Quebec stage and film director Robert Lepage (“The Confessional”) makes a brave and ambitious, if not totally satisfying, leap into the far reaches of reality with his first English-lingo film, “Possible Worlds.” This elegant-looking brain teaser, based on the 1992 John Mighton play, will intrigue fans of sci-fi and philosophy as it opens up questions of existence and consciousness, while its sophisticated story about a man searching for the woman he loves among her various physical incarnations brings in the theme of lost love, though mainly on a cerebral level. Brilliant setup falters in second half as pic struggles toward a comprehensible emotional pay-off that it fails to deliver, but this disturbing, multilayered pic remains in the memory and stands to enlarge quirky helmer’s circle of admirers. Pic’s philosophical threads are overlaid with a jolly detective story that could spur TV interest, though plot intricacies will soon lose casual viewers.
A police inspector approaching the end of his career (Sean McCann) and his less brainy assistant (Rick Miller) arrive at the scene of a gruesome crime to find George (Tom McCamus) murdered and his brain missing. A series of similar murders leads them to an animal-testing lab run by a mad scientist whose favorite pastime is spending time in a sensory deprivation tank and who keeps mouse brains alive with electrode stimulation.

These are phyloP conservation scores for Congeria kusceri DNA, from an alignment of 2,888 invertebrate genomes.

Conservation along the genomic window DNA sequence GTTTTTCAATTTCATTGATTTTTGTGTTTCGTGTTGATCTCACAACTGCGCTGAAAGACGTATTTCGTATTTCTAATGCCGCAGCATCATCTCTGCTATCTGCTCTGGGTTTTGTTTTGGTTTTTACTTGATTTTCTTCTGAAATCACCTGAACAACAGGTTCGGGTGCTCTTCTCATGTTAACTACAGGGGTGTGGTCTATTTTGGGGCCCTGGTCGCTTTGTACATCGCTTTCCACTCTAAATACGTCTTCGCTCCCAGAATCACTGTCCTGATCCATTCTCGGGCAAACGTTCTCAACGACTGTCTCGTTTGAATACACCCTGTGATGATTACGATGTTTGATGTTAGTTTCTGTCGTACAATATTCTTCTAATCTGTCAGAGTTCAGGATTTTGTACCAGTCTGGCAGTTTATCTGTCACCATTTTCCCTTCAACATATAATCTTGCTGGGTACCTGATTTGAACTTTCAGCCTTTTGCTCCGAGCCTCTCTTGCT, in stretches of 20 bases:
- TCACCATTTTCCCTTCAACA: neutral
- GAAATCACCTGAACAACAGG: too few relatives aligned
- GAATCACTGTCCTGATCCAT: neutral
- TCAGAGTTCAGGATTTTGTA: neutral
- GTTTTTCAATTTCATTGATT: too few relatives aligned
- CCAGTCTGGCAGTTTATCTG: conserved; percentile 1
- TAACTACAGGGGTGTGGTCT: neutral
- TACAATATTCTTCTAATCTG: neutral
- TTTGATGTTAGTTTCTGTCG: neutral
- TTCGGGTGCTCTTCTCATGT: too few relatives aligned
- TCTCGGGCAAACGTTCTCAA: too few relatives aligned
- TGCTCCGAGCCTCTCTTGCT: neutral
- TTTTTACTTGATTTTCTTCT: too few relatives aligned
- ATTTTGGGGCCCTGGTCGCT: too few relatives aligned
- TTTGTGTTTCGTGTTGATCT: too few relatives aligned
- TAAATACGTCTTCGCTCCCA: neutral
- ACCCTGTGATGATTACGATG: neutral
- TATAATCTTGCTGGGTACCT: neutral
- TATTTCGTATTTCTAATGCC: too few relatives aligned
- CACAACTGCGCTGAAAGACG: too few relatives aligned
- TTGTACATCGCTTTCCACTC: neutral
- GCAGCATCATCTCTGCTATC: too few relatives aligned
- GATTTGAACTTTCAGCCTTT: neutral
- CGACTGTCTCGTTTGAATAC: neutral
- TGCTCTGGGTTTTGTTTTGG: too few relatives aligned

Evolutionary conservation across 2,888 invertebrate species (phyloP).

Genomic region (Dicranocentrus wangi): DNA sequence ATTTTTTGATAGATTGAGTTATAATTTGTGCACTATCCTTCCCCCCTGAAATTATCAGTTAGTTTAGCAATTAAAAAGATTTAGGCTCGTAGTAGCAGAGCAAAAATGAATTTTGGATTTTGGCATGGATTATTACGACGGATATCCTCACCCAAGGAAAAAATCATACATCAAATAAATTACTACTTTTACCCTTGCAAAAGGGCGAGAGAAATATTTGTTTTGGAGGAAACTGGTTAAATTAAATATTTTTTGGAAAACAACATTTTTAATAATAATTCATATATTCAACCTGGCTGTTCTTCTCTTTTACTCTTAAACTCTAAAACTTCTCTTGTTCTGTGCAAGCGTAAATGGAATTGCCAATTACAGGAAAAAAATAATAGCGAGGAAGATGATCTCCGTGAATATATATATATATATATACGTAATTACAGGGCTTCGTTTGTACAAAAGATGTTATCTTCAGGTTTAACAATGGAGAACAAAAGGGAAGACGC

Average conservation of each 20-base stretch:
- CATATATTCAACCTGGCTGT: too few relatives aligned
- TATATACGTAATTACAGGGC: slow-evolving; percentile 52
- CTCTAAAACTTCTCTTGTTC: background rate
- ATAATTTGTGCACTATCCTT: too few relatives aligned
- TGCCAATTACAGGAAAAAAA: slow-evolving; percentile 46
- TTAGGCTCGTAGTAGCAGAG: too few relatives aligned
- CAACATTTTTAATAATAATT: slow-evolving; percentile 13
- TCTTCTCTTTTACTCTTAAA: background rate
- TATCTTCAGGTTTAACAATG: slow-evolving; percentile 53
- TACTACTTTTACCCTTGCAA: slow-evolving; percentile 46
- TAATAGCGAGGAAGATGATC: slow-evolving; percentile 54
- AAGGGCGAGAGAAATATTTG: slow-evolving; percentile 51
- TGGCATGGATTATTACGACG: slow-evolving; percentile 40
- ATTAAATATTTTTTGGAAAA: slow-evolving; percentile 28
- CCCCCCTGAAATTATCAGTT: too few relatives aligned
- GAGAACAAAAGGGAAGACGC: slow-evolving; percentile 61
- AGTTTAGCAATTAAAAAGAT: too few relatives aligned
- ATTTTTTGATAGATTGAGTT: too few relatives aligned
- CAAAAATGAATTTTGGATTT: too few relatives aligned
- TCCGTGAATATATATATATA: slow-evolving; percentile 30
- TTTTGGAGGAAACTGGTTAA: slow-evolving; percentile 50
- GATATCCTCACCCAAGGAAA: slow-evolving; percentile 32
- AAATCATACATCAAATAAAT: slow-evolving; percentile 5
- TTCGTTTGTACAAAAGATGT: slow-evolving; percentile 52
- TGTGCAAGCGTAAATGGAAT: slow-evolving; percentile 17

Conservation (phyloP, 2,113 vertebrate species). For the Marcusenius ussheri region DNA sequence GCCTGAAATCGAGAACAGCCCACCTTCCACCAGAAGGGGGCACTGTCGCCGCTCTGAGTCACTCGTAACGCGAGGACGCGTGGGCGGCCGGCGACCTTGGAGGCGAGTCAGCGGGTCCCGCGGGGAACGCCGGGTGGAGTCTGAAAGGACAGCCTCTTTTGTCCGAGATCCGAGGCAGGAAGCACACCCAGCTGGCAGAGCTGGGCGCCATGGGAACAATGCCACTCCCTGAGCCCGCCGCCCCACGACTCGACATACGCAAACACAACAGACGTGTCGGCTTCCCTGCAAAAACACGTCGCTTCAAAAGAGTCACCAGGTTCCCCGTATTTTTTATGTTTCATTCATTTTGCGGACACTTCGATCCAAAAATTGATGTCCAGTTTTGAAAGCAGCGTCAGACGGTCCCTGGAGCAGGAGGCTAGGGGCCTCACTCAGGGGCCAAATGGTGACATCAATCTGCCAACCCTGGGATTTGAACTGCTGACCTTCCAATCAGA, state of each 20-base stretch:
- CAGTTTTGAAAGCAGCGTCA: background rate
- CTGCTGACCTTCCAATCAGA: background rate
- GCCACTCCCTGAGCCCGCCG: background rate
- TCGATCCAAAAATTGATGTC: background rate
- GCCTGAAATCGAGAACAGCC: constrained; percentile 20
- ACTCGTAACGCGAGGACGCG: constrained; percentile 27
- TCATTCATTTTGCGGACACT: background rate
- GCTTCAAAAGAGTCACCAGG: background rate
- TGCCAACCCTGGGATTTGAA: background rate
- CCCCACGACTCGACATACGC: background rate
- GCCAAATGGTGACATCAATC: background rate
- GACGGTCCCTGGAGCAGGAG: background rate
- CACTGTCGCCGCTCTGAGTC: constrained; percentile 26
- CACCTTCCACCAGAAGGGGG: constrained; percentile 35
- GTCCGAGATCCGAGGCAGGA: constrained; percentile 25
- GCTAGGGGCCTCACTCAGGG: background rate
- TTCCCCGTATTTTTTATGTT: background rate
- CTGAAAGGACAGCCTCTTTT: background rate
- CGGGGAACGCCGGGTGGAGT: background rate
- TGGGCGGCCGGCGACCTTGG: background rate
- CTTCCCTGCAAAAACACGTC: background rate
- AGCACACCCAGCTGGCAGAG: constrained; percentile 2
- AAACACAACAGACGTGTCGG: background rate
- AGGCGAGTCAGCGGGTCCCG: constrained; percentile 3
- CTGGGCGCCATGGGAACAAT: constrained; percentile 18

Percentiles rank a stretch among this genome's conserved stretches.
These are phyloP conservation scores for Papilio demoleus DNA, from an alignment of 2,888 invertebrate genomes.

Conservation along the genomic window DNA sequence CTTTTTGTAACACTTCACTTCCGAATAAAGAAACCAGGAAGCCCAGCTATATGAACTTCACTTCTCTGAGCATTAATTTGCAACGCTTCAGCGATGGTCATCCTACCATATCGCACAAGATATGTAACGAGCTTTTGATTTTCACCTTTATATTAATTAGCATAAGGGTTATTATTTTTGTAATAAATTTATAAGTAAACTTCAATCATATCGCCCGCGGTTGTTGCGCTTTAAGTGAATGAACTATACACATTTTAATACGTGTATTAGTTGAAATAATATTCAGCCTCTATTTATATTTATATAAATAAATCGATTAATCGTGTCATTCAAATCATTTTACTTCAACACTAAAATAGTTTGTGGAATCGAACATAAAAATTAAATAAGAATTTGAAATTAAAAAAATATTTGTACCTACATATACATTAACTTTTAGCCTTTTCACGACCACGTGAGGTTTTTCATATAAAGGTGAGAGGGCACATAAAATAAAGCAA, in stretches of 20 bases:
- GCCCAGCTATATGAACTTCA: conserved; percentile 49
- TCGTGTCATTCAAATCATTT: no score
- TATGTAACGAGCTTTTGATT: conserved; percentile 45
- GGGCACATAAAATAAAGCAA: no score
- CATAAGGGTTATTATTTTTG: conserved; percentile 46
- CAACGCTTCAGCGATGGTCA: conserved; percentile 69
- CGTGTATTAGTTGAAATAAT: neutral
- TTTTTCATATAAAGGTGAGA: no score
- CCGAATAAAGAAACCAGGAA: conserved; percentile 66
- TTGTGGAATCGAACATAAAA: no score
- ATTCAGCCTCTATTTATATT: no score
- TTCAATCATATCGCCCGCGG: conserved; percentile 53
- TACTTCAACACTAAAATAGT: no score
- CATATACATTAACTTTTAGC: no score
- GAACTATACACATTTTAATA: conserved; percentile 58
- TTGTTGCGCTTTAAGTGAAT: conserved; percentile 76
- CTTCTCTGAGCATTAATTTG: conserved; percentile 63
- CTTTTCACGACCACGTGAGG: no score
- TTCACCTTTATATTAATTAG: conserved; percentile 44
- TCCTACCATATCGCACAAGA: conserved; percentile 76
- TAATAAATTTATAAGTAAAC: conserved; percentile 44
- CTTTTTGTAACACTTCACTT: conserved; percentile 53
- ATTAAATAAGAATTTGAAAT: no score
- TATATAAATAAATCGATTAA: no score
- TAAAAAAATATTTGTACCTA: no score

In “flashback” (though time has little meaning here) George arrives as a stranger in town and hits on the serious neurologist Joyce (Tilda Swinton), who wants nothing to do with him. But later, a swinging variation on Joyce (also played by Swinton) picks him up in a bar for a one-nighter.
George is not surprised at this extraordinary coincidence, since he has the unique gift/curse of being able to remember all his parallel lives. These existences go on simultaneously in parallel universes and are nearly identical except for slight variations. Both women, and others too, are variations of his dead wife, for whom he continues to search.
McCamus normalizes pic’s psychic protag as a very human, average guy exploring different facets of a relationship. Playing the facets with intelligence and verve, Swinton truly seems like different people, while strongly suggesting that audience is watching an actor create four characters out of the same material. Also very enjoyable is McCann as the refreshingly logical veteran detective, who offers a familiar framework against which to measure the story.
The New Age soundtrack from Ron Proulx sets a relaxing tone. Francois Seguin’s ultramodern apartment and office sets remove time references, while Michele Hamel’s costumes help viewers swiftly tell the Joyces apart.